I actually told my kids a long time ago how babies are made, it has never been a secret, so there is no uncomfortable birds and bees moments. Direct honesty is the best approach, matter of fact style. I would mention about contraceptives too, but that doesn't need to be too detailed yet.

I also bought a book directed to boys aged 8 and up, it explains about changes in their bodies. Since I am a girl, I figured I needed more info, and that way my sons can also read all by themselves about the changes, when they want to know.

Sex info book I haven't looked for yet...maybe I should look for one soon, my older son is 9 now.

The kids seem to reach puberty at younger age now when the nutrition is better than it was before. I guess we parents just have to adjust to that change.

Get a book to help you get started. American Girls makes a "Care and Keeping of You" book which is about more than just puberty. My stepdaughter got that book when she was 9.5 yrs old, which was a good age for her. See if you can find something similar for boys. Also, find out what they may be teaching in Health Class (5th grade is usually the first time it's brought up and you can preview the materials. Talk to the teacher.)

"The Talk" should be a series of talks. You can give him the basics and answer some of his questions one day and then revisit it later. Sometimes it's easier to talk to kids in the car, where you don't have to face one another. Would he prefer talking to his dad or another male relative first? Would he be comfortable also talking to his pediatrician? Find out from the doc what tests (like turn your head and cough) are becoming appropriate for his age/development so he's not caught by surprise at the next visit.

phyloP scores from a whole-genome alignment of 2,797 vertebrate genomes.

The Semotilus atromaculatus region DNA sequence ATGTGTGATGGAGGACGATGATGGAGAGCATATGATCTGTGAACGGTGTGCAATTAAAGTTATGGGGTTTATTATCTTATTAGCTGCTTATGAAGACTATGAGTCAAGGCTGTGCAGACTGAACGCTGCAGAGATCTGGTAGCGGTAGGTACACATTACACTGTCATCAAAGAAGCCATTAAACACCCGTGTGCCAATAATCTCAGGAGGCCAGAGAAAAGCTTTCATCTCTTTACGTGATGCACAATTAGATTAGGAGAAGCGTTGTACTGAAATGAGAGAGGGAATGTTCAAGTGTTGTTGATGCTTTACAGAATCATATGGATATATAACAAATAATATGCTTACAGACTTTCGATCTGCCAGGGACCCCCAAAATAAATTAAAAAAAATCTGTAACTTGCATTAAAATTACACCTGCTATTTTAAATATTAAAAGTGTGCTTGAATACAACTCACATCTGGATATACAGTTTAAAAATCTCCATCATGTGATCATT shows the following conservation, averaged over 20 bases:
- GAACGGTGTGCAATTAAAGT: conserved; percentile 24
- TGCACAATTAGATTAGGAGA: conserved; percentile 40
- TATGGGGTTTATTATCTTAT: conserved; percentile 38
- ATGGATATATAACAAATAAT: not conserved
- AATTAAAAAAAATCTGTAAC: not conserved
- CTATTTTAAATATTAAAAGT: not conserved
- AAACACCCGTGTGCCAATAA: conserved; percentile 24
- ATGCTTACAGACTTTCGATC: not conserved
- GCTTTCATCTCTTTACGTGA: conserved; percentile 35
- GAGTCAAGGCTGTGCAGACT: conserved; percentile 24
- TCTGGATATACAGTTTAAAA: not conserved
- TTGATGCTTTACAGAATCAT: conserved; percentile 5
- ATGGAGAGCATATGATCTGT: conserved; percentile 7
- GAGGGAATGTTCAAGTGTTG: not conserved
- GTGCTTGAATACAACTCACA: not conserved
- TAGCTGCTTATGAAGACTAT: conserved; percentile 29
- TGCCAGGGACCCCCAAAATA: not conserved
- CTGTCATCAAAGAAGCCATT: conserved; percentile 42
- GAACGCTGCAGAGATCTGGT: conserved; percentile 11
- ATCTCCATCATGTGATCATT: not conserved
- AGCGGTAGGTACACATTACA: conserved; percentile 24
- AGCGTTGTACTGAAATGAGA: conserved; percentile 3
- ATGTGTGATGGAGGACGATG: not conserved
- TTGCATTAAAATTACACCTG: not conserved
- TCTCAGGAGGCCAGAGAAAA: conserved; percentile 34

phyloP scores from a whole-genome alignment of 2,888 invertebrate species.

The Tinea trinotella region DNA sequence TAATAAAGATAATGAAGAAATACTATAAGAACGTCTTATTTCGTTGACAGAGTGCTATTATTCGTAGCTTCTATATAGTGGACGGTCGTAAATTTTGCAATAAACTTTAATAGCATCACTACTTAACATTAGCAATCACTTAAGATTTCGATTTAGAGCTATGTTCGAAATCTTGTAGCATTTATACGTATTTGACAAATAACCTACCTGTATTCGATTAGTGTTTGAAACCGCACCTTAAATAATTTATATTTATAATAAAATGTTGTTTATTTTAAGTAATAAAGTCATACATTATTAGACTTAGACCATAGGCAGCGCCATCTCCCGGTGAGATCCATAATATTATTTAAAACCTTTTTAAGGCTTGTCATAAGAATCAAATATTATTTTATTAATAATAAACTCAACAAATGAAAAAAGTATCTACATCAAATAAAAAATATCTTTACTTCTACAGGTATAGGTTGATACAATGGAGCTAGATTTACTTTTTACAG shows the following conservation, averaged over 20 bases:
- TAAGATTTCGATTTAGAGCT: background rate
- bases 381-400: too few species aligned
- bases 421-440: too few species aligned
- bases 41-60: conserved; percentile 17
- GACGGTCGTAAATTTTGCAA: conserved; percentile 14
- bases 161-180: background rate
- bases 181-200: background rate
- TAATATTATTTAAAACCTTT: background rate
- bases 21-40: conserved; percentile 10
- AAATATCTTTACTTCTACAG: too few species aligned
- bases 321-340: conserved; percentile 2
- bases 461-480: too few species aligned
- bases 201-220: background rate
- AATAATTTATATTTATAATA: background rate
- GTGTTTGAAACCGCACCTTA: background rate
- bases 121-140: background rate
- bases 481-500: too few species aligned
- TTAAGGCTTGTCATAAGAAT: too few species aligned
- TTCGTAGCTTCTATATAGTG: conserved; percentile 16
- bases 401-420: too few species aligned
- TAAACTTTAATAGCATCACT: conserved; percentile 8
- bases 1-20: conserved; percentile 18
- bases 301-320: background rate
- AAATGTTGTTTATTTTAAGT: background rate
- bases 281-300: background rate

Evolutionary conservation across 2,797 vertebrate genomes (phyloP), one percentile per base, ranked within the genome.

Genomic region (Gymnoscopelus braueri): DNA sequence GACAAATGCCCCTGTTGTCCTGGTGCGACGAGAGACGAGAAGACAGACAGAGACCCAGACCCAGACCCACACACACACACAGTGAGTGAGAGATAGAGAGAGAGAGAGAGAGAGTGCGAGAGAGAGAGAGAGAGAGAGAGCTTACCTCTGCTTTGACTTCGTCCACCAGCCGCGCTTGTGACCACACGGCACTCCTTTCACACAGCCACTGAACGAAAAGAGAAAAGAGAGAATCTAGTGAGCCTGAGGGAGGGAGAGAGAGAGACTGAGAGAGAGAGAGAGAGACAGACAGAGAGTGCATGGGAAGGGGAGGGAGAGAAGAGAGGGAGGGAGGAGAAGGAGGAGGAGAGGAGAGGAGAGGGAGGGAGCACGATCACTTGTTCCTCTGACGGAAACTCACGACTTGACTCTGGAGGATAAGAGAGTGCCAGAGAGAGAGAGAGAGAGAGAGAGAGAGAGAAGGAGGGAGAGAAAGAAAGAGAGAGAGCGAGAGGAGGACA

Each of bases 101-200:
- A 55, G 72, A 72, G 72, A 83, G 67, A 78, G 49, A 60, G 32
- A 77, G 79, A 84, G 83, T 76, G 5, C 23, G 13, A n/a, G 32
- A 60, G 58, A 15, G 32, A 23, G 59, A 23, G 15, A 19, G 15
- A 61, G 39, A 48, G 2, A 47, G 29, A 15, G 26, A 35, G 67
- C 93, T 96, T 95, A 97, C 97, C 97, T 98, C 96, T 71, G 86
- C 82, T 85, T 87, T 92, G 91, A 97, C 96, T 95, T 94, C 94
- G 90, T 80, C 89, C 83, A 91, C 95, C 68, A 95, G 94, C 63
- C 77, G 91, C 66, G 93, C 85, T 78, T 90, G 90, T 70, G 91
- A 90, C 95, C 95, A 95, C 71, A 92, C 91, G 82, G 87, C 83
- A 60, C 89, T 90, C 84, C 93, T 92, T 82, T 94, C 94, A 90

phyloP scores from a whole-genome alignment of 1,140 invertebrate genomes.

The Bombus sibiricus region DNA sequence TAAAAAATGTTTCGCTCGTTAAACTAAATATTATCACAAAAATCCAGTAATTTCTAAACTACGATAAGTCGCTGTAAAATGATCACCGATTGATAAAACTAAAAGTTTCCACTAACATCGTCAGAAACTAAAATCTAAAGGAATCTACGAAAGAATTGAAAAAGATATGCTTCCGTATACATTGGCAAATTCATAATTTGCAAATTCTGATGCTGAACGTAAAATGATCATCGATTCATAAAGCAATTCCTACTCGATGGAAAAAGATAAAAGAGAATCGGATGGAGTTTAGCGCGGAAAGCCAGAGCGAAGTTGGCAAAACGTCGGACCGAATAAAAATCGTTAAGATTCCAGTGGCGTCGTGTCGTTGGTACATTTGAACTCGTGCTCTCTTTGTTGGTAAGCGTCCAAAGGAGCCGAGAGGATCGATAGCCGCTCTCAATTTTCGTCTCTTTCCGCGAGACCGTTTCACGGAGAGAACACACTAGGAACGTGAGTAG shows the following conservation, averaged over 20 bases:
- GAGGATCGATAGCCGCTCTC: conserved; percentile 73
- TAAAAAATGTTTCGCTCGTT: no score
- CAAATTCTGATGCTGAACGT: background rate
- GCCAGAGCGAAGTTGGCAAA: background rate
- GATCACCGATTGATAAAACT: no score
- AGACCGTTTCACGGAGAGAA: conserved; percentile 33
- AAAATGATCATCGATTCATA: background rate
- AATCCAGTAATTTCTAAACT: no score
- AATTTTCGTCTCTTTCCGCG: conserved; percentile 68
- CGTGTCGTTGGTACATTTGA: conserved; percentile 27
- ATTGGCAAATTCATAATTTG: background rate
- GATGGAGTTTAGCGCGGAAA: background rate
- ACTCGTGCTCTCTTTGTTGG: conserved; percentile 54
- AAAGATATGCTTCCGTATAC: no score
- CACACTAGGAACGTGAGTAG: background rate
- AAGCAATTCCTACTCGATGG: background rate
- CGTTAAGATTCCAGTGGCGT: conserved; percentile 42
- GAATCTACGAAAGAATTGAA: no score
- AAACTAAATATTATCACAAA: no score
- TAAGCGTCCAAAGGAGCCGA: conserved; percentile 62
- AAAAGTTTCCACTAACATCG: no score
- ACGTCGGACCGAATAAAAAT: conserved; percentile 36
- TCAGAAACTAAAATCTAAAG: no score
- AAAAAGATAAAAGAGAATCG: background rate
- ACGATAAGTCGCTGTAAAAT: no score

Kids his age have probably heard a lot on the playground that we never did, so give him the opportunity to clarify what he's heard. It's hard to think of your little boy growing up, but it's good to open the communication on these subjects (and drugs and whatever else he might face) before he's 15 wondering what to do about his pot habit and pregnant girlfriend.

Hi, M.. I have noticed that my 9 year old daughter is starting to get pubic hair also. I too am a little freaked out. I have not had the talk with her, but need to quickly because a 12 year old in the neighborhood has already had sex and was telling all the other girls about it. I read a book called "Beyond the Birds and the Bees" by Gregory Popcak that is really good. It is more from a religious (Catholic) point of view. It basically teaches you how to talk to your children about this difficult subject. I highly recommend this book for anyone! Good luck!

i have a step daughter that is turning 11 she is in the same boat... last year at school the talked about there body and me presay, this year they was expose to talk about sex as a group of both. I think 11 or 12 is not to young I am still raiseing mine I am not ready to raiseing hers.

My son is also 10 and he has started growing pubic hair as well. Now is a good time to start talking about the birds and the bees. You can contact your local library. That have many good books that can make it easier to explain for the both of you.